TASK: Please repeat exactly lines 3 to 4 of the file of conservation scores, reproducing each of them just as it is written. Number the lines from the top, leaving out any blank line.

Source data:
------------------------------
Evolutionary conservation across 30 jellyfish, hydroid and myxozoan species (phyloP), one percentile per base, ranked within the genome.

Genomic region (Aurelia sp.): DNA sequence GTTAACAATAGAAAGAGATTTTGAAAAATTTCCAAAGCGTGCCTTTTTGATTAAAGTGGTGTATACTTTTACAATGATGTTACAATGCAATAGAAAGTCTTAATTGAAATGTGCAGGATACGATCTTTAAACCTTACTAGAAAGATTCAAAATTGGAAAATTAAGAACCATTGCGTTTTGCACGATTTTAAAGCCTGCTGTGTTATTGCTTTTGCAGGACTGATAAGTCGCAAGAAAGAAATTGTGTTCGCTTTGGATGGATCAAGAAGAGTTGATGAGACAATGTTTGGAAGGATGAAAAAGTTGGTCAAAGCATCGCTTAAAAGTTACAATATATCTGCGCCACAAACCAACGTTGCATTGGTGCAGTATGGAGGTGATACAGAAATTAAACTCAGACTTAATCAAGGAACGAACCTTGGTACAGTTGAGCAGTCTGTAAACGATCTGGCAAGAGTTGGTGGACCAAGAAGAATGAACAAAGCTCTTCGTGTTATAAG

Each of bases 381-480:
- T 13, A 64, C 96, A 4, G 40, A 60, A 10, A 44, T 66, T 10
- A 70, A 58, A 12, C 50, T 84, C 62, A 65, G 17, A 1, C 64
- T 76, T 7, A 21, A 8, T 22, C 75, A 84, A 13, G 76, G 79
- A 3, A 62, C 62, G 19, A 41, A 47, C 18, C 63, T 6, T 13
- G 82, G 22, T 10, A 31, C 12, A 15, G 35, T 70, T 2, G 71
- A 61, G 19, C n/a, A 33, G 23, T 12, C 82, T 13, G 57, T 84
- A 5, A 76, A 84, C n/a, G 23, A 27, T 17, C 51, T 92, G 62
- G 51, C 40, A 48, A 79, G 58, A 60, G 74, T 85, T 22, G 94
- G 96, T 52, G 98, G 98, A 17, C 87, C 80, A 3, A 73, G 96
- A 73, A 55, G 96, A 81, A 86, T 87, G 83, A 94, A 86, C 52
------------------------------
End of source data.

Each of bases 381-480:
- T 13, A 64, C 96, A 4, G 40, A 60, A 10, A 44, T 66, T 10